Typical historical research is not sweaty business. In fact, as I began this, I was shivering in the reading room of the Barbados National Archives—an airy, light-filled space inside a 19th-century leper hospital with gorgeous pine floors stained the color of Barbadian mahogany. In contrast to days spent in the archives, fieldwork can come with heat, humidity, and lots of dirt depending on the site. Visiting a manicured historical site that has to conform to visitor expectations about accessibility, for example, is generally less hot, humid, or dirty, whereas pulling off the road to climb around a derelict building can evoke one’s inner Indiana Jones.
By Justene G. Hill
Over the past few years, several movies and television shows have delved into the history of slavery in the United States. From the dramatic (12 Years a Slave and Django Unchained) to the comedic (Key & Peele), slavery has been re-introduced as a theme in American popular culture. In January 2015, NBC announced that it would air an eight-hour miniseries called Freedom Run, based on Betty DeRamus’ 2005 book Forbidden Fruit: Love Stories from the Underground Railroad.
In the October 2015 issue of Perspectives on History, I wrote on historically informed performance of medieval, Renaissance, and baroque music. Musicians at the Folger and Newberry Consorts spoke to me about how history informed their music, and in turn how music could help transport listeners to a different time.
At the National Council on Public History annual meeting in Baltimore last month, I once again found myself at the intersection of music and history at a workshop called “Banjos in the Museum: Music as Public History.” Organized by the Stevenson University public history program, this workshop featured archivist and musicologist Greg Adams and instrumentalists Ken and Brad Kolodner.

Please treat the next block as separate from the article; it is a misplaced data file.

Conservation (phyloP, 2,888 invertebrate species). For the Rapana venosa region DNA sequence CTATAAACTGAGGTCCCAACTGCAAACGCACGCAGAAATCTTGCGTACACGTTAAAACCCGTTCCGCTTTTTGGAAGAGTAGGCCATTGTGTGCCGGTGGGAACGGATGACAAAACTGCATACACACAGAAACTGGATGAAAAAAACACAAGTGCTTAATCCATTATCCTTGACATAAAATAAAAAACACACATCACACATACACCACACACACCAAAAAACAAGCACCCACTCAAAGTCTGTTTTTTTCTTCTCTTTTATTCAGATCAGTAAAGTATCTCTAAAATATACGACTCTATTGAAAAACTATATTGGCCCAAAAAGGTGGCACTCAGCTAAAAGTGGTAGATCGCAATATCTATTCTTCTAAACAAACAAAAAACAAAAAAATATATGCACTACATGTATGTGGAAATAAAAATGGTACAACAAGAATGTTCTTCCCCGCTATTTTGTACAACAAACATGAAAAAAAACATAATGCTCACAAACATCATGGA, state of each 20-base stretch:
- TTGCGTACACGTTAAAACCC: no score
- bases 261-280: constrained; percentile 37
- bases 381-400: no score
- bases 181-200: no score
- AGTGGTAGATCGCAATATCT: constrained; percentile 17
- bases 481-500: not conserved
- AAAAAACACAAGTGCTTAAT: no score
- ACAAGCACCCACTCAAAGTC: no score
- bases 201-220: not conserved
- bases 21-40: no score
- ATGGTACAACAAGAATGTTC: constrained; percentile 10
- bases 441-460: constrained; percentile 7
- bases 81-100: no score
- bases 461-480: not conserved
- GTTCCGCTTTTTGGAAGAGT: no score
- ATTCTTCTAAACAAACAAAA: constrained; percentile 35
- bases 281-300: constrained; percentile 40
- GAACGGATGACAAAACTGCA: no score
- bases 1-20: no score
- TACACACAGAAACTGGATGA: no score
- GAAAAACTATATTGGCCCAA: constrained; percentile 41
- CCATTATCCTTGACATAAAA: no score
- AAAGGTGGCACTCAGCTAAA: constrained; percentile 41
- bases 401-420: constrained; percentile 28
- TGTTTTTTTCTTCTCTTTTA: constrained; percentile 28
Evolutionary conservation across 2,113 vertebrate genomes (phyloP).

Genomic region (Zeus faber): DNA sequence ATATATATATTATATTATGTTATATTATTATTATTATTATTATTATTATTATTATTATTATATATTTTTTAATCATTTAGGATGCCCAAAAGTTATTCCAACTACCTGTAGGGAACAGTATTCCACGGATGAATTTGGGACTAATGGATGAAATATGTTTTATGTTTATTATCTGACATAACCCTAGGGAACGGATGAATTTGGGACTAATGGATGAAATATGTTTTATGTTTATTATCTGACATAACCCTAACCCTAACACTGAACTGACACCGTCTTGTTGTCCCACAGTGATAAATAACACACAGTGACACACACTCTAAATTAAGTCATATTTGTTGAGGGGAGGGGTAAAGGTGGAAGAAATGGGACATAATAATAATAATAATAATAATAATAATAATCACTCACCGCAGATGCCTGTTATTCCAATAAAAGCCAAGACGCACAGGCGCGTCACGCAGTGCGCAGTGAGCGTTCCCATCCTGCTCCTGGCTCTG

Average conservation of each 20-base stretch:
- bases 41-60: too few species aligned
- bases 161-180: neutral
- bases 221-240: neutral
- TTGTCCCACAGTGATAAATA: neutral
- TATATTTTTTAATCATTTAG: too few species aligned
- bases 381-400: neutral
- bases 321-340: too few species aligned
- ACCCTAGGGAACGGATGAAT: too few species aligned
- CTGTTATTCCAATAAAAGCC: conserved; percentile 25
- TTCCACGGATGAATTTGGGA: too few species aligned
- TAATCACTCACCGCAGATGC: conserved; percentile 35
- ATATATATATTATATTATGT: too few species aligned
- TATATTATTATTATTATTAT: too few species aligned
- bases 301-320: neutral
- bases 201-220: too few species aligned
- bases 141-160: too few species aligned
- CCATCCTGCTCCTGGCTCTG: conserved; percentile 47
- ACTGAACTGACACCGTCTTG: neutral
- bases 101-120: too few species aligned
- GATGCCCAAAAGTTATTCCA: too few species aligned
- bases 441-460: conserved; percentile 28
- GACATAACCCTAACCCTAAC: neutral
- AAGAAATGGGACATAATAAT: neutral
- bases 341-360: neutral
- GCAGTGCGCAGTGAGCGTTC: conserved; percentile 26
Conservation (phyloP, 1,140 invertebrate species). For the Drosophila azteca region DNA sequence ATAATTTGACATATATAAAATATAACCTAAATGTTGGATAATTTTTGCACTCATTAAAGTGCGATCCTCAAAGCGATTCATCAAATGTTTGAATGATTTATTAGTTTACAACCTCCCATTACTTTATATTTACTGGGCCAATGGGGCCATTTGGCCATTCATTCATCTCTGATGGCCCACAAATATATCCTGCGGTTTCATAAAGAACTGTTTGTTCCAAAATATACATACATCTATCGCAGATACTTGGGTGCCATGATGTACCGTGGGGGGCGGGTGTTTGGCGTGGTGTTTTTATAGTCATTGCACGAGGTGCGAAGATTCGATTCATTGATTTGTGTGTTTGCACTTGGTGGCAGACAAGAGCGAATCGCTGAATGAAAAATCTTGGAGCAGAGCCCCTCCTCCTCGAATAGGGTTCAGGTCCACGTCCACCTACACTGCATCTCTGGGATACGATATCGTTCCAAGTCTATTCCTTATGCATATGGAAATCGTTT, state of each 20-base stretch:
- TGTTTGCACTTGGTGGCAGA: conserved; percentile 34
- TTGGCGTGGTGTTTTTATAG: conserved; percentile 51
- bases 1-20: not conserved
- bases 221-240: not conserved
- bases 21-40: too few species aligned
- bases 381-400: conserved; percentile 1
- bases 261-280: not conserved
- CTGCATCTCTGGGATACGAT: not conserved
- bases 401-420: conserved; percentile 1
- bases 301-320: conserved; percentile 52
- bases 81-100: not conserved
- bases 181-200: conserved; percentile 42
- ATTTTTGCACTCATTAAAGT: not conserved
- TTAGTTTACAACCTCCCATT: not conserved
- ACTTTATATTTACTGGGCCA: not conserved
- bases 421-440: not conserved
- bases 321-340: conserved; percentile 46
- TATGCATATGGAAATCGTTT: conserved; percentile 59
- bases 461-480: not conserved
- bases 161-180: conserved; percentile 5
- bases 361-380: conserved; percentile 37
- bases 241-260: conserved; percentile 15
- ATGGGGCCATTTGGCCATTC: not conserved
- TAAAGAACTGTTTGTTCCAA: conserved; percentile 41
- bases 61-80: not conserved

The premise of Hamilton: An American Musical sounds a bit like a desperate high school history teacher’s last-ditch effort to engage apathetic teens: a hip-hop musical telling the story of Alexander Hamilton, one of the less iconic founding fathers.
Five years ago, as I began writing an environmental history of Staten Island, one of my advisors who grew up in New York during the 1980s paused at the end of our hour-long conversation. “But Pat,” he said, considering his words carefully, “what does all this history tell us about the Wu?”
As Shatha Almutawa reports in the September issue of Perspectives on History, a humble French farmer’s 1830s discovery of a trove of Roman silver artifacts has been carefully restored by conservators at the Getty Villa. Here, art conservator Susan Lansing Maish takes us behind the scenes of efforts to restore and interpret this priceless treasure.
A 16th-century Mughal miniature will likely be sold for 8,000–10,000 British pounds at Christie’s Islamic art auction on October 8. In a phone interview, Andrew Butler-Wheelhouse, specialist in Islamic and Indian art at Christie’s King Street, described this unique miniature